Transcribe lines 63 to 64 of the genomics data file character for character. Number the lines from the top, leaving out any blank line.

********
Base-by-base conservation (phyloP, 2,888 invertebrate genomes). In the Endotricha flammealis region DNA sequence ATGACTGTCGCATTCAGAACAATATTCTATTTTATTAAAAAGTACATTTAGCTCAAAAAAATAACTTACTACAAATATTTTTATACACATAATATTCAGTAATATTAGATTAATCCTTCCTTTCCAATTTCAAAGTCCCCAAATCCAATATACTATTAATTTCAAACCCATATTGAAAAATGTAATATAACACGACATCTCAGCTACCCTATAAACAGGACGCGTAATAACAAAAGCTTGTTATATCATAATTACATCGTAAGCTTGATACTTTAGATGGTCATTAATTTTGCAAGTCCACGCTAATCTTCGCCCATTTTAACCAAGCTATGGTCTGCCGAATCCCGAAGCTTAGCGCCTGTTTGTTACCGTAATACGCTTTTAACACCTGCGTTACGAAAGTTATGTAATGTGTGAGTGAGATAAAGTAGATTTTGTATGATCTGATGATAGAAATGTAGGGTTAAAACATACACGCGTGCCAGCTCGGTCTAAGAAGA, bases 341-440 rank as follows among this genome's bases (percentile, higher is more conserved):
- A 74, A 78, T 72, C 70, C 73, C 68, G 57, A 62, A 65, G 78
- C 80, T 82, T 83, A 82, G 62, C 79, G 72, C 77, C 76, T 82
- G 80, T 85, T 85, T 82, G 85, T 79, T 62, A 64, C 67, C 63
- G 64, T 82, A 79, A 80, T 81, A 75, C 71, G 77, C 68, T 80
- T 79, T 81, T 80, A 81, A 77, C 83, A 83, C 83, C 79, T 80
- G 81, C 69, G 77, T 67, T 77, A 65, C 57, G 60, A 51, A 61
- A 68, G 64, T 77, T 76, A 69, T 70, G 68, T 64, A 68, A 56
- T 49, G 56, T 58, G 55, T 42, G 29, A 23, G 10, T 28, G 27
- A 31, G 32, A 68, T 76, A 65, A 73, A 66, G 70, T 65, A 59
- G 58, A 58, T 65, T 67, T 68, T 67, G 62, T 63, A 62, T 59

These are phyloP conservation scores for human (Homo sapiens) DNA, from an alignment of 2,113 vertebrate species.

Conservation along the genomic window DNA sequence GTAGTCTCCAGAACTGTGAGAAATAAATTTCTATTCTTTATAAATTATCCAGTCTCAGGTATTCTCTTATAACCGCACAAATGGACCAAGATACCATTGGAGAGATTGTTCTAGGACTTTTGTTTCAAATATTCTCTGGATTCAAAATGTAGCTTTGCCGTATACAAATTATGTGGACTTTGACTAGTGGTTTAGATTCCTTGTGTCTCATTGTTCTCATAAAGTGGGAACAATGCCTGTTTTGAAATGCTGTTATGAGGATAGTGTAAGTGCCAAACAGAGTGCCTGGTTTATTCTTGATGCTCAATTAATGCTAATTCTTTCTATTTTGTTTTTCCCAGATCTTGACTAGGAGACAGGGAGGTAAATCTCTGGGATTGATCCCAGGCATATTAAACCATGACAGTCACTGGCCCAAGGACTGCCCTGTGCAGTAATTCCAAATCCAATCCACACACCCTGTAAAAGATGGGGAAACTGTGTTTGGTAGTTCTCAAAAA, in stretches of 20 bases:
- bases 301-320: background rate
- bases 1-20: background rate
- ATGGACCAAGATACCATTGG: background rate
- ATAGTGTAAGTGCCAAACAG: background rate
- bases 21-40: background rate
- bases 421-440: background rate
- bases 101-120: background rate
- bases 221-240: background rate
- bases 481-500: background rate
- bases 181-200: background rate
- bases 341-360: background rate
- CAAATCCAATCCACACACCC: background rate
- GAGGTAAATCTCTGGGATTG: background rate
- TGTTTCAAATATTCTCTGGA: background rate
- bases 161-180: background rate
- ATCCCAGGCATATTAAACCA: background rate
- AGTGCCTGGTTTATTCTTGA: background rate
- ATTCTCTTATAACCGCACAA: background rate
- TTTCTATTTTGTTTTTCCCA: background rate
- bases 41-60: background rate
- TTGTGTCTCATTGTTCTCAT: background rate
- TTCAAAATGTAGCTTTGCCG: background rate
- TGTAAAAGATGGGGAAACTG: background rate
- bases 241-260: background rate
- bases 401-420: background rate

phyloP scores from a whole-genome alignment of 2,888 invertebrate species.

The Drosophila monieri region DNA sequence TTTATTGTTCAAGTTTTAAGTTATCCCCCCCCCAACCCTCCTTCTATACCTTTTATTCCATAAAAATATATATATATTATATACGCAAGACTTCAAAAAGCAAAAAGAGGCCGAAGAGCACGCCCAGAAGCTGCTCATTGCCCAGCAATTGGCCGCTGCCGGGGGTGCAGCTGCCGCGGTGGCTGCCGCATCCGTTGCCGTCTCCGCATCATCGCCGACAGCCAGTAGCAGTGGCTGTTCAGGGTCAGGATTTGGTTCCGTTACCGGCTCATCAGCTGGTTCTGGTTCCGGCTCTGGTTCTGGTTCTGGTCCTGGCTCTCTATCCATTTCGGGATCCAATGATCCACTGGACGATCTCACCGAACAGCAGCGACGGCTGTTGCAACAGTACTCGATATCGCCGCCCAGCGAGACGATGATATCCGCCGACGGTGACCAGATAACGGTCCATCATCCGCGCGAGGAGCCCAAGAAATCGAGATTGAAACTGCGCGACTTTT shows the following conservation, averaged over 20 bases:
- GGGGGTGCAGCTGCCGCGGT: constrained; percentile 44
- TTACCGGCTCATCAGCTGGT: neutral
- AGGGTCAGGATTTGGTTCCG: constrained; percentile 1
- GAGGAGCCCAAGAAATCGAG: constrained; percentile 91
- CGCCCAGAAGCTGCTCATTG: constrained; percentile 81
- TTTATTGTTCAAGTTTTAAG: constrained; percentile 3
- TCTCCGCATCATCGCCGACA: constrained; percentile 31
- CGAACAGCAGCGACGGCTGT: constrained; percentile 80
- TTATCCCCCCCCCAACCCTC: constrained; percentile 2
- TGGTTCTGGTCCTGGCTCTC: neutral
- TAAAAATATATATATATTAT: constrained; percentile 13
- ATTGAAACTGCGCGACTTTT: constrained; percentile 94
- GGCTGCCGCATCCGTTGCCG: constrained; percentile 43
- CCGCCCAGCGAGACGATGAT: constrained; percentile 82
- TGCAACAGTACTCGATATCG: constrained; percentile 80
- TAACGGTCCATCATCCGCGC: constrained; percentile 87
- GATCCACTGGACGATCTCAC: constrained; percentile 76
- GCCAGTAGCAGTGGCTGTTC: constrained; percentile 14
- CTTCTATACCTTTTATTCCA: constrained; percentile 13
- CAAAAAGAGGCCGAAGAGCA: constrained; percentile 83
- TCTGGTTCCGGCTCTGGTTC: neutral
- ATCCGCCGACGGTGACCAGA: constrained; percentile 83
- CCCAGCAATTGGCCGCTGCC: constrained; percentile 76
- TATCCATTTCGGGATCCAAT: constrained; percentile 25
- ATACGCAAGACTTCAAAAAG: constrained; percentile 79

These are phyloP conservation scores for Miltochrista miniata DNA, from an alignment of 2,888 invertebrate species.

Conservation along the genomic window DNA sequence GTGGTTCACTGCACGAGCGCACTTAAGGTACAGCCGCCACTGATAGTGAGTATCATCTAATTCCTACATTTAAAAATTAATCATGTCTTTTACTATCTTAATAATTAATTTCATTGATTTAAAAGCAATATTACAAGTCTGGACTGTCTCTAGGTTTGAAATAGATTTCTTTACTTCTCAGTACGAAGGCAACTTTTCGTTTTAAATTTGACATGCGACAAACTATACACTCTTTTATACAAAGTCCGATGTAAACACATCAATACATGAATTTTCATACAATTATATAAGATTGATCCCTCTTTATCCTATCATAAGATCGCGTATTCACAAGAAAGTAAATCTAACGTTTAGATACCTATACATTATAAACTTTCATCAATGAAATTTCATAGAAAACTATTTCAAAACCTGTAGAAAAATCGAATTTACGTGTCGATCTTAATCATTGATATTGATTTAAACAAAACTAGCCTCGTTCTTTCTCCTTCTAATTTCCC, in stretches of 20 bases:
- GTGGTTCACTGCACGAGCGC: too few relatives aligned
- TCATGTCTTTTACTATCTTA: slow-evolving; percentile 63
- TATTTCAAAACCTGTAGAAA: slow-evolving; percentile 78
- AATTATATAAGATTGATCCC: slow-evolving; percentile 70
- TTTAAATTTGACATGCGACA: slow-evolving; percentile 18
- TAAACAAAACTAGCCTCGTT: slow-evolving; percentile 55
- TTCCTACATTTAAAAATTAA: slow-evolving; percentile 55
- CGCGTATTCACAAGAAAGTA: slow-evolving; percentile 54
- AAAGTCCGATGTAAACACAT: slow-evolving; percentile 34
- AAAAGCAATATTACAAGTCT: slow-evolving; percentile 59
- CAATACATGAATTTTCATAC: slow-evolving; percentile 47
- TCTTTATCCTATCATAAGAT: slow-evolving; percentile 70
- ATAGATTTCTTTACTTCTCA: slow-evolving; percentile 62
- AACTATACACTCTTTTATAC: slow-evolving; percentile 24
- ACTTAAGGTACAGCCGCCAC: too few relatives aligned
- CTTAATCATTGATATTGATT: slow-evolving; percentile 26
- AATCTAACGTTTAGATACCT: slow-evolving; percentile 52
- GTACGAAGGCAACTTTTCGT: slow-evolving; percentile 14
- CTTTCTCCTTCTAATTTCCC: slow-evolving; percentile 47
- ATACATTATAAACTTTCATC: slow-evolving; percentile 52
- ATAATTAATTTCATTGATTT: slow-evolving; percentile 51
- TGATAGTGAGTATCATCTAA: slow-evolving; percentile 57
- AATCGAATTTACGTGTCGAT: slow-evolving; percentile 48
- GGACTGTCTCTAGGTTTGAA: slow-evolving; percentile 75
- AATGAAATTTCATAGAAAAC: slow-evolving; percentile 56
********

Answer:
- CCCAGCAATTGGCCGCTGCC: constrained; percentile 76
- TATCCATTTCGGGATCCAAT: constrained; percentile 25